This facsimile of the first American-written cookbook published in the United States is not only a first in cookbook literature, but a historic document. It reveals the rich variety of food Colonial Americans enjoyed, their tastes, cooking and eating habits, even their colorful language.
Author Amelia Simmons worked as a domestic in Colonial America and gathered her cookery expertise from firsthand experience. Her book points out the best ways of judging the quality of meats, poultry, fish, vegetables, etc., and presents the best methods of preparing and cooking them. In choosing fish, poultry, and other meats, the author wisely advises, "their smell denotes their goodness." Her sound suggestions for choosing the freshest and most tender onions, potatoes, parsnips, carrots, asparagus, lettuce, cabbage, beans, and other vegetables are as timely today as they were nearly 200 years ago.
Here are the first uniquely American recipes using corn meal—Indian pudding, "Johnny cake," and Indian slapjacks—as well as the first recipes for pumpkin pudding, winter squash pudding, and for brewing spruce beer. The words "cookie" and "slaw" made their first published appearance in this book. You'll also find the first recommended use of pearlash (the forerunner of baking powder) to lighten dough, as well as recommendations for seasoning stuffing and roasting beef, mutton, veal, and lamb—even how to dress a turtle.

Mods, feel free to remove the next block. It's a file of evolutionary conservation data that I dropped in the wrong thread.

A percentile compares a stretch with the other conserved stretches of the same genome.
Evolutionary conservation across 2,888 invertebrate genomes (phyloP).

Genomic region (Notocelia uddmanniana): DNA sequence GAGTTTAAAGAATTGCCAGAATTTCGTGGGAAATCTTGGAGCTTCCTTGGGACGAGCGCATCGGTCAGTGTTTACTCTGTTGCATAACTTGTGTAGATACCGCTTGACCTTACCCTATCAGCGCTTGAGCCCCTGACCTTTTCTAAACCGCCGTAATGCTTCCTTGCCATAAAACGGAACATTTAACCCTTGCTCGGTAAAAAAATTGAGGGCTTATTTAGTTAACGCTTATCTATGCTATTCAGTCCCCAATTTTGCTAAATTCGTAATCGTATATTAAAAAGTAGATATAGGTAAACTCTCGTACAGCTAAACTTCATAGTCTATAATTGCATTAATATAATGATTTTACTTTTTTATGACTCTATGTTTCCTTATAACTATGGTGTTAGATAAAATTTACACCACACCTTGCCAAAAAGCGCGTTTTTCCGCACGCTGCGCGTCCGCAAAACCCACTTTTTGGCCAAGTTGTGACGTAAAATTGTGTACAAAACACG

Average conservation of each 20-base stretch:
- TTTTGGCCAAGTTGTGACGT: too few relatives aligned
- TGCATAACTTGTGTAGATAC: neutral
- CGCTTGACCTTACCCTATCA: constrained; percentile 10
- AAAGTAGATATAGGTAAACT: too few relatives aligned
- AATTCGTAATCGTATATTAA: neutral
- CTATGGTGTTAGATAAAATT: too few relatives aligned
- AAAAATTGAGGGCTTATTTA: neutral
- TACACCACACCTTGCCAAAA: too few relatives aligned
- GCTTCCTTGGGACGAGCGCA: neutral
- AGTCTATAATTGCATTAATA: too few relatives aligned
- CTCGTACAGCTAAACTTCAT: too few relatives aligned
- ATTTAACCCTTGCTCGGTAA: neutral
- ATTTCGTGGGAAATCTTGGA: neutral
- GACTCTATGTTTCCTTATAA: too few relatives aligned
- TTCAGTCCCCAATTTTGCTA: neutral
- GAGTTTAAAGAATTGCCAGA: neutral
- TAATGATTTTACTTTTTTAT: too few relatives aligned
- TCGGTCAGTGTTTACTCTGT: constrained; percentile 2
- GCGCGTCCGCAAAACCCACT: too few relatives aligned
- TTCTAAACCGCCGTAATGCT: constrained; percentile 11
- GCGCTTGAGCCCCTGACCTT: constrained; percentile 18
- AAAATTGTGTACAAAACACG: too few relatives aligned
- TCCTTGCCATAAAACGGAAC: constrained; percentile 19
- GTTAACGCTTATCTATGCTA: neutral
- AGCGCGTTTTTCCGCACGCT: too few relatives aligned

Along with authentic recipes for colonial favorites, a Glossary includes definitions of antiquated cooking terms: pannikin, wallop, frumenty, emptins, and more. And Mary Tolford Wilson's informative Introductory Essay provides the culinary historical background needed to appreciate this important book fully.
Anyone who uses and collects cookbooks will want to have The First American Cookbook. Cultural historians, Americana buffs, and gourmets will find this rare edition filled with interesting recipes and rich in early American flavor.
This is a good addition to my history shelf, along side of Martha Washington's cookbook and Mrs Beeton's.Published 7 days ago by W. Frame
I've always had an interest in old time recipes and I like trying them
Now I have to try and decipher them
very entertaining,not much break down on recipes as I anticipated.Published 2 months ago by Atlantic Interior Maintenance
Teeny little book. I didn't realize it was a Dover Book, but after looking through it, I appreciate that it's even available. Read morePublished 5 months ago by huntergirl
Good reading, if you like to see how our ancestors lived and cooked.Published 6 months ago by Pat roaming the u.s.a.
These facsimiles of historic documents are fascinating to see.Published 7 months ago by John S. Mcewan